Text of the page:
Senegal has been on a positive trajectory towards more democratic governance over the last several years and focused on increasing how the government and citizens can work in partnership to plan and implement development priorities.
Part of this process includes formalizing ways for citizens to voice their needs and concerns and establishing mechanisms for improved resource allocation, oversight, and checks and balances.
To support these reforms, the U.S. Agency for International Development (USAID)-funded GOLD activity, implemented by RTI International and international and local partners, works to strengthen the ability of Senegal’s local governments to respond to citizen requests, improve collection and management of local resources and foster community participation in the delivery of public services. By improving the capacity of local governments to delivery public services, the GOLD project is helping Senegal move forward in its journey to self-reliance (J2SR).
Capacity Building Leads to Improved Services and Processes
The GOLD project successfully takes an integrated governance approach, as illustrated by the process and results of the commune of Bagadadji, which until recently struggled in mobilizing the necessary resources to meet the needs of its 18,500 residents living in 86 villages.
Partnering with USAID/GOLD, the commune adopted a multi-step approach to address this issue. First, community meetings with local elected officials, representatives from women’s and youth groups, and religious and traditional leaders helped educate the populations about the purpose, importance and benefits of paying taxes. Next, citizens of the commune were asked to take part in deciding how best to apply the taxes that were collected to fund projects selected by the community. This important “participatory planning and budgeting” step made them active participants in the tax collection efforts, as well as decision-makers in how resources should be used to improve their community.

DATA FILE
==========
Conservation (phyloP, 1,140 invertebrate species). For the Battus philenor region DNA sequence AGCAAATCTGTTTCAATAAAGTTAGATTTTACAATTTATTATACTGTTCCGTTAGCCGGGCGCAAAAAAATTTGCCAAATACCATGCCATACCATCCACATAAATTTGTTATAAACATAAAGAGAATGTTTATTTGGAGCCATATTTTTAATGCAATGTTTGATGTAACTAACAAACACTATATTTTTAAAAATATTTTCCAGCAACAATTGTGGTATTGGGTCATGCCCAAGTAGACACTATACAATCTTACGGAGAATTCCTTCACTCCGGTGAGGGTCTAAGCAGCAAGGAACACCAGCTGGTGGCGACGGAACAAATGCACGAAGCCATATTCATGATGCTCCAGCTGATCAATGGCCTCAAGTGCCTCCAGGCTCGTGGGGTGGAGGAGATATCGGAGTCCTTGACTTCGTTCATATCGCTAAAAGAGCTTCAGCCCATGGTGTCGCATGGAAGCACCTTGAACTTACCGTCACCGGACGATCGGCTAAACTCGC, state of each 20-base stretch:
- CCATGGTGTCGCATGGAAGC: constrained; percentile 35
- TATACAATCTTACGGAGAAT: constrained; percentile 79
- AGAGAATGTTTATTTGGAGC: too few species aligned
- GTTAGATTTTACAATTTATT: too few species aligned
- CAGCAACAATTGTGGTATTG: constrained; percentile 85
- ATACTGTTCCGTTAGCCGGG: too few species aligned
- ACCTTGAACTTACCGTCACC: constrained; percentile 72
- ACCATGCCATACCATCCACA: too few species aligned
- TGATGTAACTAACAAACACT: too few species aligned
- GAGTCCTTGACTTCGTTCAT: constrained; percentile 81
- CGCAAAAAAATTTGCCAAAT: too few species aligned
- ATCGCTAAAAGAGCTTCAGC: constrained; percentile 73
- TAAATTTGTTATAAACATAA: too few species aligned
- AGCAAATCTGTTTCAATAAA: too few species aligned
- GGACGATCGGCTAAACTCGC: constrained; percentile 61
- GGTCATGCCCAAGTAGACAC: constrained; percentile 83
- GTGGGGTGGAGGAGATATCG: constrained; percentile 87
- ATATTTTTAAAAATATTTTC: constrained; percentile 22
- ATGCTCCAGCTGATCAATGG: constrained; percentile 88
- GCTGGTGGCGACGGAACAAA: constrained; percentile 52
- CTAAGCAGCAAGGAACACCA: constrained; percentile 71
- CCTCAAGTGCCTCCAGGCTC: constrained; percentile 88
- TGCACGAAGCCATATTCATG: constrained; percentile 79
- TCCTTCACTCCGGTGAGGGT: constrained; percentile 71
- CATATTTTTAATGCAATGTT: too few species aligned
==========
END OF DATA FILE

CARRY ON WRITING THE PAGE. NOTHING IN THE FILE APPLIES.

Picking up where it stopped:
As a result, within a few months, the municipality generated over 4 million CFA francs in tax revenue, an increase over the 150,000 CFA collected on average each fiscal year. They were then able to leverage these funds to receive additional funds from the National Program for Local Development to build four classrooms and repair a local bridge.
Mobilizing local resources has always been a major challenge for the commune,” said Massiré Touré, Bagadadji's mayor.
“USAID GOLD’s support in informing and educating the population on the importance of paying taxes has allowed us to mobilize financial resources to meet the priority needs of the population.”
A similar process has taken place across 50 communes helping improve accountability and transparency in the delivery of services across the country.
Collaboration, Learning, and Adapting
USAID/GOLD also strengthens and builds on its collaboration with other USAID programs, government agencies, and other projects working in the health, WASH, food security, and education sectors, resulting in synergies in training, community engagement, action plans, and co-development of education materials.
USAID/GOLD has put in place robust tools and processes to capture feedback and facilitate reflection in order to measure cross-sectoral outcomes and contribute to learning objectives. In addition to baseline, midterm, and endline instruments, several active learning tools—including after-action reviews, outcome journals, and learning and issues logs—record successes and challenges to implementation in real time and allow stakeholders to improve project activities.